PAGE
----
How does dance fit into the visual art world?
Performa is a performance art powerhouse, a festival that happens every two years in New York and which presents national and international artists. It is not only a platform that showcases artists but in many ways determines definitions of performance art. Founded by RoseLee Goldberg, author of the Performance Art book published by Thames & Hudson in their “World of Art” series, Performa -- like Goldberg’s books -- selects certain artists and productions, gives them stages and audiences, and makes visible the trends it deems most relevant and noteworthy.
On Monday, when Goldberg introduced the event “Why Dance in the Art World?,” co-presented by Performa and NYU Steinhardt, she began in a style akin to her writing: a list of notable names. There were people Goldberg considered dance celebrities in the audience (ballet dancers Wendy Whelan and David Hallberg) and the evening’s venue, Judson Memorial Church, which Goldberg described as “a place so profoundly part of our history.” Her use of “our” and “us” was a strange element throughout the evening given the range of perspectives included in the event.
There was an introduction by ballet historian Jennifer Homans, then presentations by three panelists Ralph Lemon, David Velasco, and Jenny Schlenzka. Each speaker approached the evening’s questions – “why dance in the art world?” -- in different ways: Homans named and described three historical moments, Lemon answered the question with three more questions, Velasco listed events he thought showed the intersection of dance and art, and Schlenzka reframed the question to be: “Why dance in the museum?” Her answer and Lemon’s questions were the most thought-provoking moments of the event, described in more detail here.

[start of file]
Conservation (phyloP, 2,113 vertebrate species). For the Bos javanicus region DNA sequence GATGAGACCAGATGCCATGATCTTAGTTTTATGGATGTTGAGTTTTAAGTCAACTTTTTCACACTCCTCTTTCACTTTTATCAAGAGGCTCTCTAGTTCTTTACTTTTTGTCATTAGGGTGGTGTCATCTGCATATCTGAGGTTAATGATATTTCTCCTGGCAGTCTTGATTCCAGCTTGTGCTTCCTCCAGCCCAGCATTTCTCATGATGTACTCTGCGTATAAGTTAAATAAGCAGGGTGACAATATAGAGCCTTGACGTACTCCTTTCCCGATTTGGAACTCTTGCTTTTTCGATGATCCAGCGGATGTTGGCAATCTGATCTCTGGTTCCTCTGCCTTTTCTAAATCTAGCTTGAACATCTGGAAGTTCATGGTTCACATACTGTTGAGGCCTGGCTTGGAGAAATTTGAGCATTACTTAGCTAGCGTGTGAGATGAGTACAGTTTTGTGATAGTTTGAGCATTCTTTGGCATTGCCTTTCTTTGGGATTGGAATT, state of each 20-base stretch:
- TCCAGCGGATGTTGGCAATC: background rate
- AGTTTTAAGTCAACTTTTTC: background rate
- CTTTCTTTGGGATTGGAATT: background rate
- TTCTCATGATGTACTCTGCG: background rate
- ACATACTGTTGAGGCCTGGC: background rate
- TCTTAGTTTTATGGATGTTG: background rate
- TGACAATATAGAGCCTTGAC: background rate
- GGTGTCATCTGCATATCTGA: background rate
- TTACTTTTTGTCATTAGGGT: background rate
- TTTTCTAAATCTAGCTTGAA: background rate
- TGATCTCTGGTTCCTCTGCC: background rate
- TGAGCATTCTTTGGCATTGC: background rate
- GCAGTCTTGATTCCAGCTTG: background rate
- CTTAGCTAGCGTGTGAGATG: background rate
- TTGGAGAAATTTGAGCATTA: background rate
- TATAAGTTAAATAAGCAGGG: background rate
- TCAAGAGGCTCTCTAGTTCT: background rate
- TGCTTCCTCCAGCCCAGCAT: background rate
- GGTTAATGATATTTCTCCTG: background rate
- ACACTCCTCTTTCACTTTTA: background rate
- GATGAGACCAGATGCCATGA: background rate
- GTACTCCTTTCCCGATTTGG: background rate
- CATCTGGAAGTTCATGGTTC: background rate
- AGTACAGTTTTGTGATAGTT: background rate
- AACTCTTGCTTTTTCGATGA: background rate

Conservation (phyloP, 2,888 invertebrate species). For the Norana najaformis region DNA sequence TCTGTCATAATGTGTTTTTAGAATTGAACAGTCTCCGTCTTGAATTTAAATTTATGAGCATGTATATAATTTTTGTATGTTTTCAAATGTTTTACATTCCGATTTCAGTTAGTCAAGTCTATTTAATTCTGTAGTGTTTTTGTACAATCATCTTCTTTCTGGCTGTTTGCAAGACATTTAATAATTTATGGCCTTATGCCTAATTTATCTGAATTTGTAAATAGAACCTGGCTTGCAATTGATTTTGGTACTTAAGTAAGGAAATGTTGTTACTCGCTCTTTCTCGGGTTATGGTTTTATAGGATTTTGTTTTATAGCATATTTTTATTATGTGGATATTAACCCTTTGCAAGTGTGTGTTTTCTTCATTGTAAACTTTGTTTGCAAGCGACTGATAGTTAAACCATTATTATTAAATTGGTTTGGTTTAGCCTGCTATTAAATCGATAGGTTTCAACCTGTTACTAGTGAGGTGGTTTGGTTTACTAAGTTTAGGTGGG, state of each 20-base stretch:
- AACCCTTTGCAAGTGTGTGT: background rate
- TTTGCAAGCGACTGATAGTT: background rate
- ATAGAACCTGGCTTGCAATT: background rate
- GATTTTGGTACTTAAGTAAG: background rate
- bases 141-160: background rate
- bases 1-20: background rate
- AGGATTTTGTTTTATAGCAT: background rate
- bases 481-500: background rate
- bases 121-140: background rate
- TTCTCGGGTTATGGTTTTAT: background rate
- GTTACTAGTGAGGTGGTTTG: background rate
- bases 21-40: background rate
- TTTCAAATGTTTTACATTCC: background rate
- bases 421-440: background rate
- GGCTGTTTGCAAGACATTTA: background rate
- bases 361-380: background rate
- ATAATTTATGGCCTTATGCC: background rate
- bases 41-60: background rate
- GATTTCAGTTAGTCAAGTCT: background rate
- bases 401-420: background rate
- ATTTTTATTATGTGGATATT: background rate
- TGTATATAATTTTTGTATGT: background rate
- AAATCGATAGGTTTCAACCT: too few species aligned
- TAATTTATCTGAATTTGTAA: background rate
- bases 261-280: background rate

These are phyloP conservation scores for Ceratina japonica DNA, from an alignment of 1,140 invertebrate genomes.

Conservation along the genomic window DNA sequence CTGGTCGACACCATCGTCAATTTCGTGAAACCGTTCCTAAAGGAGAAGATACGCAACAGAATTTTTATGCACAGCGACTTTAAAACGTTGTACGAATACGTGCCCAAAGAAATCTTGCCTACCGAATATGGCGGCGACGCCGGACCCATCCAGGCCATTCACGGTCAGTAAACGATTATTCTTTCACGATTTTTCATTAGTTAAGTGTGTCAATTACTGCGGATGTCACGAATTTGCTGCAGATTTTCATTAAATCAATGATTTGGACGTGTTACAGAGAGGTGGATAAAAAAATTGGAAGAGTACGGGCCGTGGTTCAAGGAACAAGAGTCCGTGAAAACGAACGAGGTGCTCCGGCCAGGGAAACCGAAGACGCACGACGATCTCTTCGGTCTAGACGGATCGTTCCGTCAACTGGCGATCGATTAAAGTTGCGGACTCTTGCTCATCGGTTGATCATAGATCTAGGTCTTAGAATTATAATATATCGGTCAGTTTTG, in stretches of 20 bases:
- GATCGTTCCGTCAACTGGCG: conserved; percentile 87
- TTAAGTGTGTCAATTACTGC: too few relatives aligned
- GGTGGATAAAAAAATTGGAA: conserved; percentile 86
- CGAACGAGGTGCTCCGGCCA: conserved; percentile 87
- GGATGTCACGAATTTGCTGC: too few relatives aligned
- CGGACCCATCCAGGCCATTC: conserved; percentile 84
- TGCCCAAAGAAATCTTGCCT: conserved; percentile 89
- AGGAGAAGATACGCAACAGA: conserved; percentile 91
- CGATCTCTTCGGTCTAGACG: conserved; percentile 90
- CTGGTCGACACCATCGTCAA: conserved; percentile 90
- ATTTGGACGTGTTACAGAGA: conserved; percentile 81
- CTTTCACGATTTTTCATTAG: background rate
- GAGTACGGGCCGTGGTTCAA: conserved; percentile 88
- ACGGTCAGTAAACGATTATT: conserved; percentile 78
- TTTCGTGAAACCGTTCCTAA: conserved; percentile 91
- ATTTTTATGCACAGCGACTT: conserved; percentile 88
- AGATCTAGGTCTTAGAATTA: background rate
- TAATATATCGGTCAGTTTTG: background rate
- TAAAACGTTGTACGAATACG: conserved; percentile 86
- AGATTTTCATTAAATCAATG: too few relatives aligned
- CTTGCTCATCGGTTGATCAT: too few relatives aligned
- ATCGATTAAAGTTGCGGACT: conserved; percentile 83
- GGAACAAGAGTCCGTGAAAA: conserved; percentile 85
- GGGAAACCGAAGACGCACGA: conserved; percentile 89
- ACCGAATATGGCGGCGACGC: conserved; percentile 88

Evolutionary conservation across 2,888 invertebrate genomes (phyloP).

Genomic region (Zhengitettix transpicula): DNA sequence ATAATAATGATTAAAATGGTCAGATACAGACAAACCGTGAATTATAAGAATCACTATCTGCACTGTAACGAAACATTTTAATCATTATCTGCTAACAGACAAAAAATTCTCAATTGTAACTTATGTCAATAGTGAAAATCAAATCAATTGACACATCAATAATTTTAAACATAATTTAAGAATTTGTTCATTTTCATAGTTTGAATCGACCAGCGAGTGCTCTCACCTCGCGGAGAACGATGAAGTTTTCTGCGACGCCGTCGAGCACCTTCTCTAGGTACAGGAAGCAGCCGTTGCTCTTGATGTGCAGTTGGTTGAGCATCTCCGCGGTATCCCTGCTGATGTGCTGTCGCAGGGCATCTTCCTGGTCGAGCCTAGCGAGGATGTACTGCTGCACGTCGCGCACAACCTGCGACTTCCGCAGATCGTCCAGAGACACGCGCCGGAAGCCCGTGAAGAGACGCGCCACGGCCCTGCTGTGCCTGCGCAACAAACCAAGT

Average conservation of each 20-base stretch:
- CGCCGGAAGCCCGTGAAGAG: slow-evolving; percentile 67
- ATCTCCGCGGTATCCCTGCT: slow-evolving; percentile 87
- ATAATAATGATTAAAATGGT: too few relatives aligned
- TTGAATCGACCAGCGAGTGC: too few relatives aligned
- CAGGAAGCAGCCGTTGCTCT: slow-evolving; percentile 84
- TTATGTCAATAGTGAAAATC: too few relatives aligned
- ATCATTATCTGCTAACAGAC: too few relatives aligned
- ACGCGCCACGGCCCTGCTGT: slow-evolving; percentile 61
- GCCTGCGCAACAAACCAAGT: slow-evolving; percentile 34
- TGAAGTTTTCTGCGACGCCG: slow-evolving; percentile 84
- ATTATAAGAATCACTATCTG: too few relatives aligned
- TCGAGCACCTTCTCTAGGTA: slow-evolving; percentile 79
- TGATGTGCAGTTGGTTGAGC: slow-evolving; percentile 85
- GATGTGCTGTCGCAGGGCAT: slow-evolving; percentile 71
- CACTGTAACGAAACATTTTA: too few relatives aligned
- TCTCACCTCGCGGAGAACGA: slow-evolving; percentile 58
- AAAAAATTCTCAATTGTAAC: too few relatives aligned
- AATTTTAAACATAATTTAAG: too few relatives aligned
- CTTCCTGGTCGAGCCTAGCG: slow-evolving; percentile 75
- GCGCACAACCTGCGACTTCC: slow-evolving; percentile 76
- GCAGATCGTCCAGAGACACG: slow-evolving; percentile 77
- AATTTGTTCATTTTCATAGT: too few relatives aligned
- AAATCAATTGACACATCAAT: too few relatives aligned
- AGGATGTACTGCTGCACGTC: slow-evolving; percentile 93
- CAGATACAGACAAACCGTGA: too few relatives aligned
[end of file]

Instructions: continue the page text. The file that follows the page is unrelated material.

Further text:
But what really puzzles me -- and has lingered for days since the event -- is the too-easy conflation of events today when choreographers and dancers are given opportunities to perform in galleries and museums (Sarah Michelson at the Whitney, Xavier Le Roy at the Fundació Antoni Tàpies) with artists and innovators who performed at Judson and elsewhere in the 1960s. The church became their stage because they were rejected from more known and respected venues such as the 92nd Street Y: Yvonne Rainer explains how they came to Judson in this interview with Sally Banes.
Today when a dance artist is given an opportunity to perform at NYC’s MoMA or in Documenta or at Performa, they are validated and brought into a sphere of discourse and recognition that is completely different from intersections of dance and art worlds 50 years ago. Back then it was the artists seeking out places to present their creations, looking for people to support their unusual ways of defining dance and art, and turning little-known venues into landmarks, like Judson Memorial Church. Today it seems that the art world and festivals like Performa are defining which choreographers deserve kudos.
Where is the conversation about the hierarchies of disciplines and economic structures today? One example: even though Tino Sehgal’s projects involve bodies and movement they are exhibited within visual arts settings, not as dance or choreographic creations. Why did the program for Monday’s event describe “a tidal wave of dance in the art world right now…”? To me there seems to be a circumscribed group of dance artists circulating with increasing mobility among a handful of players. I’m looking forward to a conversation that delves deeper into how certain spaces and interactions inflect and shift our understandings of both dance and art.
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